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XS Rock readers know that I’ve recently been raving about the debut album by Sainted Sinners featuring David Reece (Accept, Bonfire, Bangalore Choir). Well, today I had the chance to talk with him about his new band, his past work and his influences as well as what the future might hold. He’s a really great guy who appreciates his fans and is truly grateful for the opportunities that he has been given to him to do what he does best, be a singer in a rock n ‘roll band. You can check out my review of the new Sainted Sinners album here. But first, read on to see what David has to say….
XS ROCK: So I guess my first question is what happened with Bonfire? It seemed like you were a good fit for the band?
David: You know, I was just miserable dude. I was really unhappy working with Hans Ziller. Our relationship started off really strong when we were doing the EZ Livin’ thing in 2014. He hired a manager who I really dislike and he basically put that guy in control. He got between us, the same old stupid story, and gradually the relationship deteriorated. And I was basically told that the manager was more important to him than I was. When that happens, and there was a lot of dishonesty going on, I’m really about being up front and not having any drama in my life. I just couldn’t stand it. I had put in my notice to leave Bonfire in December of 2016, but behind my back they were fishing for a singer, which is fine, but when you find out ten minutes before you go onstage in July that that’s your last gig in Italy, it wasn’t very fun to go onstage. They could have said we’re going to get this guy and bring him in, but they didn’t and I had put in 150% of my life into that thing for a year. The way they handled it was typical Bonfire style. I’m glad to be out and I’m mentally and physically healthier. I don’t have that anxiety of getting to the airport on Thursday and flying to gigs and the dread when I should be having a good time. You know, our album Glorious sold fantastically and the double album that we did, didn’t do so bad either. There was a lot to celebrate. I did an interview recently and the guy said that Bonfire has had 25 different people in the band and I was like what? I went back and counted and the guy was absolutely right. There’s been 25 members in the band in 30 years. That’s almost one a year. But, they always seem to get back together, so I would say that my projection would be that it wouldn’t be that far-fetched that Claus (Lessman) and Hans (Ziller) kissed and made up at some point and got back together for a reunion tour. That wouldn’t surprise me at all.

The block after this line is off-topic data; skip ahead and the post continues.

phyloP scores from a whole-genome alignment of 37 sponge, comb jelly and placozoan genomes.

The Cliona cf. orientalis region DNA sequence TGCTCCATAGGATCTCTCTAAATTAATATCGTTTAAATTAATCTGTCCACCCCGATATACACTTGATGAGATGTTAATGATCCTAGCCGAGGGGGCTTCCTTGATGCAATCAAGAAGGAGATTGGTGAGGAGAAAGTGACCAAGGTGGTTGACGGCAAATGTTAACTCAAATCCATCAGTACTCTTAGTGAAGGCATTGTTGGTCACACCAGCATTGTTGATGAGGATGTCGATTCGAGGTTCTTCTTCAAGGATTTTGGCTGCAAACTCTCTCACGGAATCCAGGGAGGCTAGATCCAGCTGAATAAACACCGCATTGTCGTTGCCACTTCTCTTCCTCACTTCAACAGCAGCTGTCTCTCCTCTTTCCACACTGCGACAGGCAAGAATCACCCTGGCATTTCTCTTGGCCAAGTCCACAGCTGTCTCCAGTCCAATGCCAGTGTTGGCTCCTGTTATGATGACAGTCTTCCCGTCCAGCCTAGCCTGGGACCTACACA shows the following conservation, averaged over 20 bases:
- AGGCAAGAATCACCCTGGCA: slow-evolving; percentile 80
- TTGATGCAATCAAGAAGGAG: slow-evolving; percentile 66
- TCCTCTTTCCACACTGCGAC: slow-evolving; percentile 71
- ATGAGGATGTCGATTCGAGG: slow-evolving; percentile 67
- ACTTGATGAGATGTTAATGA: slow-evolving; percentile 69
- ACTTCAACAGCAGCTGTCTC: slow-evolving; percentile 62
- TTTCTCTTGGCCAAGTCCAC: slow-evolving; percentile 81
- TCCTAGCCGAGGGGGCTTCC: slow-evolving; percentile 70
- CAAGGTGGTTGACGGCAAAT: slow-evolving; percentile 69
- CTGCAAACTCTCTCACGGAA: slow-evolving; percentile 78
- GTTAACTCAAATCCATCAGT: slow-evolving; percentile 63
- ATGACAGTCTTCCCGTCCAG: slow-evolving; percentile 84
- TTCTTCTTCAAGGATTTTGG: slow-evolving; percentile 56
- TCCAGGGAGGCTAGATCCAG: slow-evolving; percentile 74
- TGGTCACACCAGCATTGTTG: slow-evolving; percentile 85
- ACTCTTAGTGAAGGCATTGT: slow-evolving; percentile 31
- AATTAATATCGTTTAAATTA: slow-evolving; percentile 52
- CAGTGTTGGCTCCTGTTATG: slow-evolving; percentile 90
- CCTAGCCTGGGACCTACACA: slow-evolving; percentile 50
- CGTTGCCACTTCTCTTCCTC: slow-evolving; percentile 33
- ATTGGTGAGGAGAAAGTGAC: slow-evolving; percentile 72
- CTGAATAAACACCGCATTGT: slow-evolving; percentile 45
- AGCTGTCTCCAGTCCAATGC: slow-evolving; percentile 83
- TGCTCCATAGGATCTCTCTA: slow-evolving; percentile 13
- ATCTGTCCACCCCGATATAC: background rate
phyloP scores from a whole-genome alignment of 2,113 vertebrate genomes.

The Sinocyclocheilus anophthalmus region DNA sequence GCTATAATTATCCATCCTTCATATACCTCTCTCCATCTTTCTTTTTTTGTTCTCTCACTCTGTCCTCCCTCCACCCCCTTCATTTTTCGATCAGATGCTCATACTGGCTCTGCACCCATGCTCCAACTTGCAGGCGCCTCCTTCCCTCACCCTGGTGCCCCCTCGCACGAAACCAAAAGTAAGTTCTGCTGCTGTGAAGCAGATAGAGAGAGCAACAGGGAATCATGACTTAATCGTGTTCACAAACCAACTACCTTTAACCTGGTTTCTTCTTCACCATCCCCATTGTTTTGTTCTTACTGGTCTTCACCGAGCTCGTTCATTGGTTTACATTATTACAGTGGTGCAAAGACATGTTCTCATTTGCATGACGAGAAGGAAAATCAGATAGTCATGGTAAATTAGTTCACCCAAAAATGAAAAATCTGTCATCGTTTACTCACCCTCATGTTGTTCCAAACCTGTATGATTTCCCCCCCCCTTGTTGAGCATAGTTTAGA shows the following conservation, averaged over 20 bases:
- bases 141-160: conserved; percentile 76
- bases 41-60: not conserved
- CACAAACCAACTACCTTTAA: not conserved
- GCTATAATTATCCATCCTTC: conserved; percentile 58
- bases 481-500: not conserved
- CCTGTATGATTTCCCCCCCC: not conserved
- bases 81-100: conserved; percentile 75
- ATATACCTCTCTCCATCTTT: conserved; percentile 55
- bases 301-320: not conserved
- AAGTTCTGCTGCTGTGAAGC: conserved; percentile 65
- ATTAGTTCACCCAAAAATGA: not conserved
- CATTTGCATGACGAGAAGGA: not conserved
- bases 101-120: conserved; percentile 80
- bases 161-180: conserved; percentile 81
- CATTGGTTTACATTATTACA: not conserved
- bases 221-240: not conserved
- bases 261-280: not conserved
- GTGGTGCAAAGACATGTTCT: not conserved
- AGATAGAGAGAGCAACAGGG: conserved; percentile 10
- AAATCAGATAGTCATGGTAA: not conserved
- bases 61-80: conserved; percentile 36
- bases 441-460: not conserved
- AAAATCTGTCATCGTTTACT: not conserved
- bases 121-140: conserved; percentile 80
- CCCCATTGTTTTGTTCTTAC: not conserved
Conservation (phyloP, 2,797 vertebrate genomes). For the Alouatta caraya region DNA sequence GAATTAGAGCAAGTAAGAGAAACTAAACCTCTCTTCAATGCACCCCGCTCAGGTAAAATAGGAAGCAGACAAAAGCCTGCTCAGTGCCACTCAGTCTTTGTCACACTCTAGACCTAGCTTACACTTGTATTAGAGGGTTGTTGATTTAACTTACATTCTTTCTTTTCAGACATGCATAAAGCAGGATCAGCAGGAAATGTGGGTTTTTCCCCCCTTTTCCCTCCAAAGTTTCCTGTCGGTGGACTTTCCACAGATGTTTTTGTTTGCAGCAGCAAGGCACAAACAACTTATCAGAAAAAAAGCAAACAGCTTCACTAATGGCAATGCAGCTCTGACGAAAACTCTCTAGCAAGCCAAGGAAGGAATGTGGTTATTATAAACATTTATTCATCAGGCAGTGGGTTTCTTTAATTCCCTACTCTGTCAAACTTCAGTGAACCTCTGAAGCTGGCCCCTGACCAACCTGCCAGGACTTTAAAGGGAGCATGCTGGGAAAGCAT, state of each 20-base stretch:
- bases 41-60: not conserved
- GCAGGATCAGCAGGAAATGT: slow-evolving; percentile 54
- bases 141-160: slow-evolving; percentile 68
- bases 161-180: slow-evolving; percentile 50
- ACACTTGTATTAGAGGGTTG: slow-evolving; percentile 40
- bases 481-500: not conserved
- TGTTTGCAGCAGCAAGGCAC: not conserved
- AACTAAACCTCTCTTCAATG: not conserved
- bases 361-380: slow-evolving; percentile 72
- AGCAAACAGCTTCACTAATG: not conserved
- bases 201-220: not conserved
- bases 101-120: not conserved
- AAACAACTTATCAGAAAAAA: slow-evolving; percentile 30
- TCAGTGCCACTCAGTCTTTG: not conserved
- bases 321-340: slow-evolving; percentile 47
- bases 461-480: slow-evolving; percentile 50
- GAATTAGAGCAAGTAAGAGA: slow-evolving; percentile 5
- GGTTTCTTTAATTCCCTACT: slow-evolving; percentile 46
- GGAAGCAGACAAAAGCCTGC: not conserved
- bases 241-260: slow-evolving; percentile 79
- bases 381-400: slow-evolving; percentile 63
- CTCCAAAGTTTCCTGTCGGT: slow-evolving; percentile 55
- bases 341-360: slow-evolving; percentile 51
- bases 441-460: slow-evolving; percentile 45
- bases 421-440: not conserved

XS ROCK: So your new album with Sainted Sinners is just fantastic. It’s one of the best rock records that I’ve heard in quite some time and it seems to just really fit your vocally style naturally.
David: Well, you know, I came from Bad Company, Ian Gillan and all of that stuff . I’m not having to do the crystal polished, sugar coated vocal style that I’ve never been that good at anyway. I can be gutsy, gritty and stuff and I just threw it all under the table. The reviews have been amazing, yours and from all over the world.